Key Metrics to Measure Inventory Management Success
Turn Earn Index and GMROI

If a company enjoys high gross margins, it can be successful with lower inventory turns. Many companies that sell goods being liquidated justify keeping items in their warehouse for years, because they bought the material for pennies on the dollar and will eventually sell some of it for a premium. The Turn/Earn Index (T/E Index) will help you balance turnover and profits. It is calculated by multiplying inventory turns by the gross margin percentage. It highlights situations where high margins can compensate for low inventory turns.

Say, for example, you turn over inventory of an item four times a year and earn an average 30% gross margin on each sale of the product. That’s a T/E Index of 120. You get the same return on investment value if you turn the inventory of an item only twice but make an average gross margin of 60% on every sale:

2 turns  60% average margin = 120 T/E Index

On the other hand, the stock of a product with an average margin of 20% must turnover six times in order to achieve the same 120 T/E Index. The higher the T/E Index, the better! Most of our clients strive for a T/E Index above 120.

Gross Margin Return on Investment (GMROI)

A similar measurement to the Turn/Earn Index is Gross Margin Return on Investment (GMROI). GMROI also measures the profitability of your investment in inventory. It is calculated by dividing gross profit dollars from sales in the past 12 months by the average inventory investment over the same time period:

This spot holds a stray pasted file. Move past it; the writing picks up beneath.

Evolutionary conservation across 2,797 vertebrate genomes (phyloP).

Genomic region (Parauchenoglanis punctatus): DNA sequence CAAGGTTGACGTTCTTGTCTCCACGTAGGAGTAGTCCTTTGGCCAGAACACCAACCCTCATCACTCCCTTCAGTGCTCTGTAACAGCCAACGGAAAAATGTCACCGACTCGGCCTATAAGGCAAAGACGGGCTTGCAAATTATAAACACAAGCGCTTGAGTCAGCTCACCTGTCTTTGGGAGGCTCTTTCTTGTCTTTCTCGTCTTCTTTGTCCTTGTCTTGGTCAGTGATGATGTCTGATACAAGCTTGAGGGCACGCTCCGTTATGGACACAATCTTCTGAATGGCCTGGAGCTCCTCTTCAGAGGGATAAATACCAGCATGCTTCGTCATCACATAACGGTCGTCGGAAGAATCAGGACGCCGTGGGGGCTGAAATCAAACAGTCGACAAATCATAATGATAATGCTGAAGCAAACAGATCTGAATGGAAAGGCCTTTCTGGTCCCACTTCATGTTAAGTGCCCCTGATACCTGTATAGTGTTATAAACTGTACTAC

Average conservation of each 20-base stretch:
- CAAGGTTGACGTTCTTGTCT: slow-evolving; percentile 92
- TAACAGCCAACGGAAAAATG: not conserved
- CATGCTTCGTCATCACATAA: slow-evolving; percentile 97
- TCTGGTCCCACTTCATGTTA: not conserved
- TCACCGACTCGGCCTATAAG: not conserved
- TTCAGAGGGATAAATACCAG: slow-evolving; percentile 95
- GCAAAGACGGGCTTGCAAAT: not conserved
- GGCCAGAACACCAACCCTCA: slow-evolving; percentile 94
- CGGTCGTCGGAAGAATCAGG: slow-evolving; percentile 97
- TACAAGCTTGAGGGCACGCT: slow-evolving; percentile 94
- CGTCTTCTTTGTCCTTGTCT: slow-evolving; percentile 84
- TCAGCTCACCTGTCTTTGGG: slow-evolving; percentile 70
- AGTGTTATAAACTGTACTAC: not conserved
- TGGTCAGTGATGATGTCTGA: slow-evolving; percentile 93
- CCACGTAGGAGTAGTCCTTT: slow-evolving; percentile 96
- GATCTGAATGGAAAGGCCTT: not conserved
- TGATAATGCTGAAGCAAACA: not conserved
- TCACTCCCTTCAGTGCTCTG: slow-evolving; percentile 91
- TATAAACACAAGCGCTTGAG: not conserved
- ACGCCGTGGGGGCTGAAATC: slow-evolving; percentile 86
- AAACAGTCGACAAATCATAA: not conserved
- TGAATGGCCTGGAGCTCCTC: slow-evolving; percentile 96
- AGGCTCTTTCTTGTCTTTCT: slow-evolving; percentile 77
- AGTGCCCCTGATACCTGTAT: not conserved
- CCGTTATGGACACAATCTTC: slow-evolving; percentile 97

Gross Profit Dollars from Past 12 Months ÷ Average Inventory Value

For example, if you earned $20,000 in gross profits from an average inventory investment of $10,000, your GMROI would be 2.00 ($20,000 ÷ $10,000 = 2.00). By convention, like baseball batting averages, both the T/E Index and GMROI are often reported without two decimal places. In this example, the GMROI is 2.00 though most business people will refer to it as a GMROI of 200. This mean that you are earning $2.00 each year for every dollar of your average inventory investment.

Please note that while the Turn/Earn Index and GMROI both measure profitability, they do so based on two different scales (sort of like Fahrenheit and Centigrade temperatures). Compare the calculated T/E Index and GMROI using the following data:

12 Month Sales Dollars $20,000
12 Month Cost of Goods Sold Dollars $16,000
12 Month Gross Profit Dollars $4,000
Gross Margin ($5,000 ÷ $20.000) 20%
Average Inventory Value $2,000
Turnover = ($16,000 ÷ $2,000) 8.0 Turns per Year

T/E Index = 8.0 * 20% = 160
GMROI = $4,000 ÷ $2,000 = 200

Because they utilize different scales, the GMROI will always be greater than the corresponding T/E Index. Where 120 is a typical minimum goal for the T/E Index, most distributors strive for a GMROI above 150.